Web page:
was successfully added to your cart.

Sleep and circadian rhythms, why you wake up during the night

We spend a third of our lives sleeping. During the 1950s, graduate Eugene Aserinsky used a electroencephalograph (EEG) to discover that whilst we sleep, our brains remain hard at work, healing our bodies mentally, physically and spiritually. He found that during sleep, we progress through a number of stages and this natural healing process is only effective, if this pattern is undisturbed.

There are 7 stages of sleep but here I have simplified them into 3 main stages.

Stage 1 is light; you begin to shut down and relax and this lasts around ten minutes.

Stage 2 sees your breathing and heart rate begin to regulate, your body temperature start to cool and the brain waves begin to burst into life. According to The American Sleep Foundation, 50% of us remain in this stage of sleep throughout the night.

Stage 3 and our blood pressure drops, our muscles are relaxed and REM (rapid eye movement) occurs. On average, if we are fortunate enough to reach this stage, we will spend ninety minutes repairing our brains and strengthening our memory.

What if these stages are disturbed?

Broken sleep can feel like mental and physical torture, especially if it is prolonged. Just some of the symptoms include:

– Liver detoxification is compromised (as most of this work is done at night time). An encumbered liver may leave you feeling angry or frustrated.

– Cortisol, the stress hormone, is released through sleep deprivation, leading to depression.

– Weight management is impaired, it is more difficult to lose weight without adequate sleep. The body stays in sympathetic nervous system dominance and therefore dysregulates the thyroid which controls metabolism.

A huge reason for broken sleep these days is WI-Fi.  The constant exposure to electro magnetic frequencies means that we rarely get into our deep rested phase of brain activity. The best solution for this is to regularly do a presence practice to relax the sympathetic nervous system and yoga nidra. Otherwise called psychic sleep. Here is our favourite 30 minute Yoga nidra meditation  video to enhance deep sleep.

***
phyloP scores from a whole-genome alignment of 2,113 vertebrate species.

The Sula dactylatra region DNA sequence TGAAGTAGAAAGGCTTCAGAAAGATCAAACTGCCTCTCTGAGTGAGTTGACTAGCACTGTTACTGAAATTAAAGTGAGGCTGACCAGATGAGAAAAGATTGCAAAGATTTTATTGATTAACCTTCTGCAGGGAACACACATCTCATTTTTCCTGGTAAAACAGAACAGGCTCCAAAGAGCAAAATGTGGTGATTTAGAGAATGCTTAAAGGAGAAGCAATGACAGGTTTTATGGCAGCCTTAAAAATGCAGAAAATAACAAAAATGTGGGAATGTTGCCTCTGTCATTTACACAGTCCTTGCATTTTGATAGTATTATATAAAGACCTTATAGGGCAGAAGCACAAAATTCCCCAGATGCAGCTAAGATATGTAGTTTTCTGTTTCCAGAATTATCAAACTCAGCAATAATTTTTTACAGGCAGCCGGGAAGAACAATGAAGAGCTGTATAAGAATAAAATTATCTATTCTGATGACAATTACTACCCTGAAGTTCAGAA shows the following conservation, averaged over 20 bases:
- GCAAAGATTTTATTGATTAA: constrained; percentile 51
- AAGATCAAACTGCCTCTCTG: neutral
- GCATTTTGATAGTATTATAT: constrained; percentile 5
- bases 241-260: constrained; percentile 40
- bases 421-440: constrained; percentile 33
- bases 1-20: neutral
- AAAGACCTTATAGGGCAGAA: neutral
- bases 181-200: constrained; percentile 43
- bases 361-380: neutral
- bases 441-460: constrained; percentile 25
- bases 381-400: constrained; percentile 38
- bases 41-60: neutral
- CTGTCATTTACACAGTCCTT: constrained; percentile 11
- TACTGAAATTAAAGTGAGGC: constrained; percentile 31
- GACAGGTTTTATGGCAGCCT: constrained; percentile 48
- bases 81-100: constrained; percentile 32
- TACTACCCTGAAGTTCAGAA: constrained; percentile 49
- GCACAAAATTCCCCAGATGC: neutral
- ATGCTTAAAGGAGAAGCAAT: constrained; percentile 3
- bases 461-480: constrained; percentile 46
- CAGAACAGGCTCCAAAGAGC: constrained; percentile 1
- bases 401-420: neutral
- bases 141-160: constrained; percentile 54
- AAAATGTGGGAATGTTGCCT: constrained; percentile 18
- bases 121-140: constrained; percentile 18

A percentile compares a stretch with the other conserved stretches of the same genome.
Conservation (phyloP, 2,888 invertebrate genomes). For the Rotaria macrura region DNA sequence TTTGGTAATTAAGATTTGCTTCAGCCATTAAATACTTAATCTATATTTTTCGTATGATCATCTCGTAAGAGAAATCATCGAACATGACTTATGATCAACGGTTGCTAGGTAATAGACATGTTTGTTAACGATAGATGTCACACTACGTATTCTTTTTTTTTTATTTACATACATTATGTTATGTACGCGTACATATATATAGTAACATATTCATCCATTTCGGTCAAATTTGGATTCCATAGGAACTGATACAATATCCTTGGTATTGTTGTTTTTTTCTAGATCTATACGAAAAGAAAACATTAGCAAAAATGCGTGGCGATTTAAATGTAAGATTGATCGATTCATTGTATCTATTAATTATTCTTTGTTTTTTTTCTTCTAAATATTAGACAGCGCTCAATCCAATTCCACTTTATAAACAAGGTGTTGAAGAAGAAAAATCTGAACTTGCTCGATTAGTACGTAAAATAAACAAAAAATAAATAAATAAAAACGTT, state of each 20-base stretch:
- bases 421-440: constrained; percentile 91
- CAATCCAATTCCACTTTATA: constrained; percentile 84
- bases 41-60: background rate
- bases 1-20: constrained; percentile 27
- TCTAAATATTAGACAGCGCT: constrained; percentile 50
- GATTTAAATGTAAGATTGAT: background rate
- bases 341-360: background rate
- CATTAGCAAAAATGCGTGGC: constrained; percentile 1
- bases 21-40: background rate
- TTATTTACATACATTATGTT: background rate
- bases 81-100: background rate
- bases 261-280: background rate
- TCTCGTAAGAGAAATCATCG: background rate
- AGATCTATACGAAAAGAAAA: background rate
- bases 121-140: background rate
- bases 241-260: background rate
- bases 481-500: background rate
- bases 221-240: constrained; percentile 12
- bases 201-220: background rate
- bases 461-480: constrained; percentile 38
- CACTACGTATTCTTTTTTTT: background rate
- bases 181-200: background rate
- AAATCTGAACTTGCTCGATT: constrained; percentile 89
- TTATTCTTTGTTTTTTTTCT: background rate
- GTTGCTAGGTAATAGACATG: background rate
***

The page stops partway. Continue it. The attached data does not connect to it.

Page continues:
Understanding my patient’s sleep patterns is extremely helpful for treatment. Naturopaths can balance the body bio-circadian rhythm with herbal medicine to treat most sleep disorders.  Diagnosis does however depends on a thorough naturopathic analysis of the hormones and the Chinese medicine body clock. Traditional Chinese Medicine understands that sleep disorders can be related to certain weaknesses in the body. The Chinese Medicine “Body Clock” is built on the principle that within the 24 cycle, each bodily organ has a two hour window of heightened energy (Qi).

While we sleep, Qi is drawn within to restore the body. Between 11pm and 1am, our gallbladder is at its height, then between 1 am and 3am the liver begins to detoxify toxins and manufacture biochemical processes. If you have been drinking heavily, you may find yourself waking at around this time – as the liver is overwhelmed. At 3am – and for the next two hours – the Qi moves through the lungs and we should be sleeping soundly. However, as the lungs are connected with grief it is particularly common for those in emotional turmoil to awake at this time.

Our body clock (The Circadium Clock) has a natural rhythm, primarily reacting to light and dark in a 24 hour period. Long before light pollution, and the modern age, our ancestors would sleep in tune with this rhythm, rising with the sun and sleeping at sunset. This principle is still relevant to our sleep patterns today, presenting us with a number of narrow ‘windows of opportunity’ to fall asleep. However, this rhythm alters, every hour bed-time is delayed – taking longer to fall asleep, as each window closes. So whilst you are likely to fall asleep within ten minutes if in bed between 9.30pm and 10pm, this will extend significantly, the later bed-time occurs.

One last thing to note with the clock is that every hour before midnight, counts for two hours after midnight. Going to sleep between 9.30pm and 10.30pm is optimum for good health.

 

The Chinese Body Clock

If you have trouble falling to sleep or staying asleep have a chat with one of our experts for free  to see how we can help you and definitely try out yoga nidra.

 

Related Articles:

Wifi reduces the effects of antibiotics and increases infectious disease

Yoga Nidra: reprogramming the mind

Leave a Reply